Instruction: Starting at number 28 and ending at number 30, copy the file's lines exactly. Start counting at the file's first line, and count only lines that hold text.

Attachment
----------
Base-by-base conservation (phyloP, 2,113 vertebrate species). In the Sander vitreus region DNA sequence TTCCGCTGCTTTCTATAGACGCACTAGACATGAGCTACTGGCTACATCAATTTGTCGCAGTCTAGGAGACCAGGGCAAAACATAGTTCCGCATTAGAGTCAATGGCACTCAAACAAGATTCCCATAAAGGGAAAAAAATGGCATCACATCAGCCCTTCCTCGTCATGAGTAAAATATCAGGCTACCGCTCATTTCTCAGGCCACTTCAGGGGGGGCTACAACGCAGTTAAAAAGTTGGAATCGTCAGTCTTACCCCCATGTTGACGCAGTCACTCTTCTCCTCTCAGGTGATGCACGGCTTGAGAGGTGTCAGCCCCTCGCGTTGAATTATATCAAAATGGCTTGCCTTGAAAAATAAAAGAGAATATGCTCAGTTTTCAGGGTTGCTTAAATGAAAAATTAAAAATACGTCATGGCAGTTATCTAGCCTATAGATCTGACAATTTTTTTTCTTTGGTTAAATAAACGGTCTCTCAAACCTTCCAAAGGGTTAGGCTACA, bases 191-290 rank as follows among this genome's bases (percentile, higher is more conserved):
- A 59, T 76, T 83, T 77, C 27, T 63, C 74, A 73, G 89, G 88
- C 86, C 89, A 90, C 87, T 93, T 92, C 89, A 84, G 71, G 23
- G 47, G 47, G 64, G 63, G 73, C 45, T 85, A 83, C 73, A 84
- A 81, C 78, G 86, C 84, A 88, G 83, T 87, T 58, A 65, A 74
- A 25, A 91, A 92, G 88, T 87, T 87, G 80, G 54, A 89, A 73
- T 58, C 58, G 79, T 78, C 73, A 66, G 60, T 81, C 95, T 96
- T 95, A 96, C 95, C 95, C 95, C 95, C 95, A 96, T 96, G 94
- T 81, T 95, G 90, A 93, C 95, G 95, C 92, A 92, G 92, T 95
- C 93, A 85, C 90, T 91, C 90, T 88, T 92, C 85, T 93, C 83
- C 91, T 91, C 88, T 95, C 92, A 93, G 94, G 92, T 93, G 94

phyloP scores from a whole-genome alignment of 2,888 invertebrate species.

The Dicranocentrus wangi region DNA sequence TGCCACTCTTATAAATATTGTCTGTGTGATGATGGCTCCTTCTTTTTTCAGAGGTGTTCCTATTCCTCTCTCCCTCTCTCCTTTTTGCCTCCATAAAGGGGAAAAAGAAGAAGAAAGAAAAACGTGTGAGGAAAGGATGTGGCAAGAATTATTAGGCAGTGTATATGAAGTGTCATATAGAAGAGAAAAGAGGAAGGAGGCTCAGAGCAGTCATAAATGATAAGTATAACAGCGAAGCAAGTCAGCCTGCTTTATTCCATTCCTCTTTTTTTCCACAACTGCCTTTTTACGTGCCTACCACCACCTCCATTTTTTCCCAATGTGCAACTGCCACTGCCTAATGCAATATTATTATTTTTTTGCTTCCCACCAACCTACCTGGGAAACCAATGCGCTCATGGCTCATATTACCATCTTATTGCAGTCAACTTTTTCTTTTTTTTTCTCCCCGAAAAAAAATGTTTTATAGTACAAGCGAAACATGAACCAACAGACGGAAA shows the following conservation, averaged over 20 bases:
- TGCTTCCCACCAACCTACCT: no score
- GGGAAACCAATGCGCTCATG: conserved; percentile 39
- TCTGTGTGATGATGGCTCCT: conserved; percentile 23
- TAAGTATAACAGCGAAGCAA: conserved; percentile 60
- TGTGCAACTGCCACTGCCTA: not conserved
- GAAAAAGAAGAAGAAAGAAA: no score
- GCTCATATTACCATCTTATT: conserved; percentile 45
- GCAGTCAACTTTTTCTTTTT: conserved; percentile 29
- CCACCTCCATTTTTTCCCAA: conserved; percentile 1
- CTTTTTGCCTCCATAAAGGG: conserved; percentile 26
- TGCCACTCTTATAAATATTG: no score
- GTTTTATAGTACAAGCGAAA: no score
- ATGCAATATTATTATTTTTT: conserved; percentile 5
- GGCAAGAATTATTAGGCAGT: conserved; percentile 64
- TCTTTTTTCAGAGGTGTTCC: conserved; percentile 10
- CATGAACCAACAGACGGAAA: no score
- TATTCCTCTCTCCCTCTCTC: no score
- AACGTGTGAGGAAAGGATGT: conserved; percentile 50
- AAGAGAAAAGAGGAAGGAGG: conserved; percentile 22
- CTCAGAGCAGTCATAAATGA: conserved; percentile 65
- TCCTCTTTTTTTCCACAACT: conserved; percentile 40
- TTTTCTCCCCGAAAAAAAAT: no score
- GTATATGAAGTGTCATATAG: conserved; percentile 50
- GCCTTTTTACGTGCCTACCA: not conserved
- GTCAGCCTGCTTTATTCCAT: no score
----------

- TCTTTTTTCAGAGGTGTTCC: conserved; percentile 10
- CATGAACCAACAGACGGAAA: no score
- TATTCCTCTCTCCCTCTCTC: no score